By Kaitlyn D’Onofrio
This week Congress passed an amended version of the Emmett Till Unsolved Civil Rights Crimes Reauthorization Act. It now awaits approval from President Barack Obama, who is expected to sign it.
The amendment of the Emmett Till Unsolved Civil Rights Crime Act of 2007, known as the Emmett Till Act, “expands the responsibilities of the Department of Justice (DOJ) and the Federal Bureau of Investigation (FBI) to include the investigation and prosecution of criminal civil rights statutes violations that resulted in a death.”
The amendment will require the DOJ and FBI to investigate crimes that occurred up until December 31, 1979. As it stands now, the Emmett Till Act only covers crimes that occurred before 1970, during the period considered the Civil Rights era. Previous cases that were closed but not fully investigated will also be reopened.
U.S. Rep. John Lewis (D-GA), who first introduced the bill in 2007, said in a statement, “When this bill was signed into law, family members, academics, historians, lawyers, advocates began working to develop a full accounting for these long-standing, gross human and civil rights atrocities. The reauthorization passed by Congress is a response to their appeals to make the law a better tool in their quest for justice.”
Tuskegee Institute kept a record of verified lynchings that took place in the United States between 1877 and 1950. The records indicate that nearly 4,000 civil rights crimes — many of which were never prosecuted — were committed during that time.
According to Lewis’ website, the Emmett Till Act “represents a critical opportunity to right these wrongs committed, primarily against African Americans, but also against people of diverse backgrounds.” Witnesses or people with information pertaining to these cold cases could still be alive and could bring closure to family members of victims in these cold cases. And reopening previously uninvestigated or under investigated cold cases could produce leads that were never followed at the time the crimes took place.
“I am very pleased that Congress has passed this legislation and I look forward to the signature of President Barack Obama,” Lewis said.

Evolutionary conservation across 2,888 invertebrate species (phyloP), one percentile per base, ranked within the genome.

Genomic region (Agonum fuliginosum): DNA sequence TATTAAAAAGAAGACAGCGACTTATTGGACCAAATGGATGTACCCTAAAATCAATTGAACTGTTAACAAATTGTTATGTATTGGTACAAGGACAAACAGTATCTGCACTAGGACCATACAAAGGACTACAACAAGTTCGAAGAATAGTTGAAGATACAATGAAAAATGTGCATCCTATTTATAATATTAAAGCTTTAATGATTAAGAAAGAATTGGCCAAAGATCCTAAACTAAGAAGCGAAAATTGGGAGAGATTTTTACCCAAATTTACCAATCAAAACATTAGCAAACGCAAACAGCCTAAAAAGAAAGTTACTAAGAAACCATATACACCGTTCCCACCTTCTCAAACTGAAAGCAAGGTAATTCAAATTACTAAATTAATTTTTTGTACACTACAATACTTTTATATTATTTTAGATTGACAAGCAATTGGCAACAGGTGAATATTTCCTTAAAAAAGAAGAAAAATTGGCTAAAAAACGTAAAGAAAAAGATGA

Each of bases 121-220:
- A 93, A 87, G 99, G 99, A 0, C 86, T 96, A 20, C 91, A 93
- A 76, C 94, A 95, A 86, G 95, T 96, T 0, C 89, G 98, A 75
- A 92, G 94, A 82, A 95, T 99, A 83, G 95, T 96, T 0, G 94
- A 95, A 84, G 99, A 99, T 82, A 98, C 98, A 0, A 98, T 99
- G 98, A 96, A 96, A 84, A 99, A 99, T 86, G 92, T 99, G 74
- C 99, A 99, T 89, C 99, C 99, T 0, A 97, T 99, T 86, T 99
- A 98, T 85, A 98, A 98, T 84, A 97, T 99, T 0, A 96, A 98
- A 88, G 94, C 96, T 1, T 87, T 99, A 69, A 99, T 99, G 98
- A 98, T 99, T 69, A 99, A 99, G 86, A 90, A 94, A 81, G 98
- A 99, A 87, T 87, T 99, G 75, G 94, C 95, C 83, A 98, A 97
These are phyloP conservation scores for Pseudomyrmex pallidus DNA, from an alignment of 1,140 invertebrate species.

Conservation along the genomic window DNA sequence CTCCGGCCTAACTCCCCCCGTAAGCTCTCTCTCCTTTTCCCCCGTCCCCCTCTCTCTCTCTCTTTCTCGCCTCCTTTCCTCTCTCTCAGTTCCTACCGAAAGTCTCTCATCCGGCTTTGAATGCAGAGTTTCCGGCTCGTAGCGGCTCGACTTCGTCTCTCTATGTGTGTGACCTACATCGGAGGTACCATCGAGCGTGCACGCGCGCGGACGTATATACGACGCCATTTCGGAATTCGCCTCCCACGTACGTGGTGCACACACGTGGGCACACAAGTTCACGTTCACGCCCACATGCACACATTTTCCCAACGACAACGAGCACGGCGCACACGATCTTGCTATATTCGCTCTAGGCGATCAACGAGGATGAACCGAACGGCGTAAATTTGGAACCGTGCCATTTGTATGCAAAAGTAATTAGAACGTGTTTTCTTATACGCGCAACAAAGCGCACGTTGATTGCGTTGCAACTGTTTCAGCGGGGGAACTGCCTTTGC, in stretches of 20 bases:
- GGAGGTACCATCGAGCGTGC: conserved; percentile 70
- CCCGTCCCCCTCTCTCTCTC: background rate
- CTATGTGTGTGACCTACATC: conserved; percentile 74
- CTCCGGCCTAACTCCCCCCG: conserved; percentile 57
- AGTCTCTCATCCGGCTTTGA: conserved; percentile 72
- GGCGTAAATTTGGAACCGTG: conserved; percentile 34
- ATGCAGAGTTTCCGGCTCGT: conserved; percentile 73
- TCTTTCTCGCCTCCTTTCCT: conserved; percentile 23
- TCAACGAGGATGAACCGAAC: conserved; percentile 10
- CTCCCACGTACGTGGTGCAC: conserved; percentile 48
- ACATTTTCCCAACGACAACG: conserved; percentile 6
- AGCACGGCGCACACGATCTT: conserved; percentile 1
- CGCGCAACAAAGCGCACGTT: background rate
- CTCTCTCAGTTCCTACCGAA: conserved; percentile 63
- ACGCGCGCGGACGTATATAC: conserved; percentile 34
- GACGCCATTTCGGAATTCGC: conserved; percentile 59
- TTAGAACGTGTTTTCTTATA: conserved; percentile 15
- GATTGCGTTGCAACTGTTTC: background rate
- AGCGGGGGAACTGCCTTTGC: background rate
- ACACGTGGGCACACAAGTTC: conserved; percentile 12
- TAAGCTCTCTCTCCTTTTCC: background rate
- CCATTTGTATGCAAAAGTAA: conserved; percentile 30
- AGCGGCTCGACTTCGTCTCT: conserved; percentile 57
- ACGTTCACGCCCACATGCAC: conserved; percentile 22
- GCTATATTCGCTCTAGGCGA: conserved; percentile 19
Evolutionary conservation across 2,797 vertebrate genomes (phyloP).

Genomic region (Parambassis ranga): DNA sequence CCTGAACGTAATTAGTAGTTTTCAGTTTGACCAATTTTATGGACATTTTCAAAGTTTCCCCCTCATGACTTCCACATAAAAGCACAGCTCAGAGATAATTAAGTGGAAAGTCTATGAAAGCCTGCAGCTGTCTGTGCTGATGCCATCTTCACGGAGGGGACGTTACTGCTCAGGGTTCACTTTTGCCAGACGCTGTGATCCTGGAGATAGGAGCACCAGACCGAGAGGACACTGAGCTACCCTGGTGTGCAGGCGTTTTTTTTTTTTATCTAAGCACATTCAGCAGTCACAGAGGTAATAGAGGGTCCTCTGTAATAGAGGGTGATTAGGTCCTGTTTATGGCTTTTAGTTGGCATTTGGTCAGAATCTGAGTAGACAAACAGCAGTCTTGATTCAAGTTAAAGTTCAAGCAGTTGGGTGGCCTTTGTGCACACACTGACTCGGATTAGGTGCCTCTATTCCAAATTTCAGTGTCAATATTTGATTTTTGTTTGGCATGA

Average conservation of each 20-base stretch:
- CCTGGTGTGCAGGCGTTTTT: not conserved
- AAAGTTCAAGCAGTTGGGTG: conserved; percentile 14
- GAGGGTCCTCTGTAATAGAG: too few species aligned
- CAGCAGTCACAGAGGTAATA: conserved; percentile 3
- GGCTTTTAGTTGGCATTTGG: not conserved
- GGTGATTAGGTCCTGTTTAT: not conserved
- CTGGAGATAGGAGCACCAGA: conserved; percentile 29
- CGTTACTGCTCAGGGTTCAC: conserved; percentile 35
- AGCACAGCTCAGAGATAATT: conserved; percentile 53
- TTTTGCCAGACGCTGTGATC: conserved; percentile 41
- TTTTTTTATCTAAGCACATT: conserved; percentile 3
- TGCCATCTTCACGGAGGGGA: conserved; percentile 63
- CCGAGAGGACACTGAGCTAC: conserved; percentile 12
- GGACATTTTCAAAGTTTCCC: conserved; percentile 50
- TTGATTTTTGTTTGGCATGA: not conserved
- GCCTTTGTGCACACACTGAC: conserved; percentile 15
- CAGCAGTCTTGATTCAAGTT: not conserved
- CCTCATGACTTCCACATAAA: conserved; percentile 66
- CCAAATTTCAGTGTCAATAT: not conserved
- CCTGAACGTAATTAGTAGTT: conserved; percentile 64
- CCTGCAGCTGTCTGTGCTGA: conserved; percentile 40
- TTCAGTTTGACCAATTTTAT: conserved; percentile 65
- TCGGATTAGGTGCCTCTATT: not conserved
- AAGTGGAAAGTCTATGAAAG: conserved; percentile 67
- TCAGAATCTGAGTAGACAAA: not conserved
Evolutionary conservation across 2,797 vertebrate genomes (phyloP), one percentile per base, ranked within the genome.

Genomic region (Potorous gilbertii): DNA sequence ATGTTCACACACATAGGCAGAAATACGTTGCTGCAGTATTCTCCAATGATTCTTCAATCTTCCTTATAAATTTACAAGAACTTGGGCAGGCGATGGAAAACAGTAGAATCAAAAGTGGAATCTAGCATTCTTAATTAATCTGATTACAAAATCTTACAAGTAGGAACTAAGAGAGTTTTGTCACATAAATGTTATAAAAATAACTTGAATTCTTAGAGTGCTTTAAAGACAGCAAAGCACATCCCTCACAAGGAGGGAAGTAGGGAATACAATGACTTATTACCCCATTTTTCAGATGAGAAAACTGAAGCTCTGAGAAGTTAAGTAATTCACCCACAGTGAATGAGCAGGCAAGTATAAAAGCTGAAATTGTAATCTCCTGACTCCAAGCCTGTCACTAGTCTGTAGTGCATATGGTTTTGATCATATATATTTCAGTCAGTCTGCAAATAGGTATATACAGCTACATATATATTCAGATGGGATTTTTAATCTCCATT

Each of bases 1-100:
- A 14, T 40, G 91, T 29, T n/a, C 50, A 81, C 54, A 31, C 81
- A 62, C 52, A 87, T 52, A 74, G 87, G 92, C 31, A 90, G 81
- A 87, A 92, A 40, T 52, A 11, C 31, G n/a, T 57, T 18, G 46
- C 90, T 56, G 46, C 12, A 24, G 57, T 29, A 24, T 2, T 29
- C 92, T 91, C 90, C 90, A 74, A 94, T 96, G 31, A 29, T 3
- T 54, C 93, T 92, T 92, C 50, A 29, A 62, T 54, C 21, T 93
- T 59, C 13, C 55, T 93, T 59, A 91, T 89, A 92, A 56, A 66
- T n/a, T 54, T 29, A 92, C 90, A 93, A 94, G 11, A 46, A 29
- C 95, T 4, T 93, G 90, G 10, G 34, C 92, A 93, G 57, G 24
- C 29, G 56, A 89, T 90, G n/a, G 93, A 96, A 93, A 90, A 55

Sen. Richard Burr (R-NC) sponsored the new amended version of the bill.
“I am pleased that this bill is now finally heading to the President’s desk. Investigators can now work to discover the truth and to seek justice under our legal system for the families of these victims,” he said. “Every American is worthy of the protection of our laws.”
Till’s legacy and important place in Civil Rights Movement history remains just as relevant today as in 1955. Many people have drawn comparisons between Till and Trayvon Martin, an unarmed Black teenager who was gunned down in Florida.
Emmett Till’s Legacy and Symbolism in Civil Rights
Emmett Till was a 14-year-old Black boy who was lynched in Mississippi in 1955. The Chicago native, who was visiting relatives at the time, was kidnapped, mutilated and shot. His body was found floating in a river several days after he went missing. The perpetrators, who eventually confessed their crimes, were acquitted by an all-white jury.
Till’s mother, Mamie Till Mobley, insisted that Till’s casket be open at his funeral so people could see exactly what happened to her son. Pictures of young Till’s mutilated body shocked the nation. Till’s death was a pivotal event of the Civil Rights Movement and brought to the forefront issues of racial injustice.